Category: Blog


Published: August 28, 2017

The Down and Dirty on a Most Unusual Bivalve

Janet Voight, Women's Board Associate Curator of Invertebrate Zoology, Negaunee Integrative Research Ctr


Close-up image of small blue-ish, purple-ish tubes underwater

This is the first in a series of posts by Associate Curator of Invertebrate Zoology Janet R. Voight as she heads out on an expedition to Norway. There, she and colleagues will look for a wood-boring clam, Xylophaga dorsalis, to study its, well, poo. Stay tuned for upcoming posts to find out what they discover.

One of the first things they teach you in Invertebrate Zoology (the study of animals that do not have a vertebral column or backbone) is that all animals have to overcome two identical problems: to get oxygen into their bodies and to get their waste products, especially their feces (poop, waste matter, manure, etc.), as far away from them as possible.   A white clam with a tube protruding from the shell, photographed on a back background. Arrows point to different elements.

However, I know one animal, a bivalve mollusk, that violates this basic animal need: it saves its poop, keeping it next to itself throughout its life. This animal, Xylophaga dorsalis, makes its living by boring into and eating wood. It starts its life as a tiny swimming larva that finds a piece of sunken wood and settles on it. Then, it undergoes a transformation: its tiny shell grows teeth that it will use to scrape water-soaked wood. By scraping the wood, it digs itself a hole where it will spend the rest of its life. The tiny clam eats the wood shavings and is able to digest them because it has bacteria that live in its gills. (As far as we know, no animal can actually digest wood without help from a microbe.)  

Eating leads to feces. To understand how clams release their feces, you have to understand how they breathe. Although sophisticated mammals like us breathe in and out through the same set of pipes, bivalves have two sets that we call paired siphons. One is devoted to bringing in oxygen-rich water, the other to exhaling low-oxygen water. When a bivalve has to go, it releases feces into the stream of water leaving the body—which usually carries them away.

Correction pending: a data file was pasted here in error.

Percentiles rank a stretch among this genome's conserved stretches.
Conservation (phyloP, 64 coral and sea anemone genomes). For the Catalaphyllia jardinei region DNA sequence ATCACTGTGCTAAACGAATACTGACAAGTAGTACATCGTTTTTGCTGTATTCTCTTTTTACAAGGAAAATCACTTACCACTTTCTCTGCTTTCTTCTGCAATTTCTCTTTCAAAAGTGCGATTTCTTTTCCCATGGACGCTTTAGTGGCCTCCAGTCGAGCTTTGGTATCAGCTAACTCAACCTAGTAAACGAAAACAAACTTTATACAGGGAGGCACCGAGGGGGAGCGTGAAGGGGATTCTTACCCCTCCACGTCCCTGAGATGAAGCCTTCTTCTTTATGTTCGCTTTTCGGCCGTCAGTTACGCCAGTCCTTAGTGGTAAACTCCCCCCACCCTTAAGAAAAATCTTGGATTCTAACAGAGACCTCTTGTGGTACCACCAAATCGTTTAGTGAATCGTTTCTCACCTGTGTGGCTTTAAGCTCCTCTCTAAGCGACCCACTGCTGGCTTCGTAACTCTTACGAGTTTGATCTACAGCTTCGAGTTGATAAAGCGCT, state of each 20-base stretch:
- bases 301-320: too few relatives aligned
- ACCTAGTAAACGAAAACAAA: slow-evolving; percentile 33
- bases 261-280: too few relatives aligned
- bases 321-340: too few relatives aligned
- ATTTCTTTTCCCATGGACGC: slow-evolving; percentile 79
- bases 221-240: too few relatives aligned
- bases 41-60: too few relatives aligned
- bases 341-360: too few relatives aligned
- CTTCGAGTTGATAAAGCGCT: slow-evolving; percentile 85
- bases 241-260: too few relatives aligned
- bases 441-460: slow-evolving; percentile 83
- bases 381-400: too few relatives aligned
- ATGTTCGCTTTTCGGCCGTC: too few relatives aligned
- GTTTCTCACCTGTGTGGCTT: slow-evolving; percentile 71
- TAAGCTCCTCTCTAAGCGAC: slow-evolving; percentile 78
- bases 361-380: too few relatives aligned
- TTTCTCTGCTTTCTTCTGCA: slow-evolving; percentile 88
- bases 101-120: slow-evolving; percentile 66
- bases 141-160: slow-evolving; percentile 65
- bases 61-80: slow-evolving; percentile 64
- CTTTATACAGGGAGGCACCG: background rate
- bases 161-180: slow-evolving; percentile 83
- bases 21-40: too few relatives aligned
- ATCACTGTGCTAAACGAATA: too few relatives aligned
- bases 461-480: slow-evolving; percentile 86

Xylophaga dorsalis has this basic anatomy, but their siphon for exhaling is so short that it ends inside the hole the clam lives in. Feces pile up in the hole and become packed against the animal’s siphons. The older feces get packed down to form a “chimney” of clam poop, and the siphon extends through a hole in the middle. Our question is: Why? Other, related wood-boring and -eating bivalves have normal, equal-length siphons and behave as the books say they should; that is, they deposit their feces away from their body, maintaining the minimum recommended level of hygiene.

To answer these questions, I am traveling with colleagues Reuben Shipway from Northeastern University and Ken Halanych of Auburn University to Norway. There, X. dorsalis lives in relatively shallow water. This species occurs between two and 300 meters deep, although it’s been reported as deep as 2500 meters (over 8200 feet!). Although typically found in deep water, being in the far north means we should be able to collect these animals in the wealth of sunken wood from deep fjords near the marine station. If and when we find the bivalves, they, in their wood homes, will go into aquaria in the lab and we will see what we can learn about their feces.

We hypothesize that the feces culture bacteria that either help digest the wood or provide the bivalve with nutrients that the animal absorbs through the flesh of its siphon. Or, maybe the feces moderate the environment somehow, to help the animal thrive.

Read on in Part 2: Arctic Ice and Wood: What’s the Connection?

Funding for this project was provided by the Robert A. Pritzker Center for Meteoritics and Polar Studies established by a grant from the Tawani Foundation.

Janet Voight
Women's Board Associate Curator of Invertebrate Zoology, Negaunee Integrative Research Ctr

Janet Voight, associate curator of zoology, is a specialist in cephalopod mollusks, especially octopuses.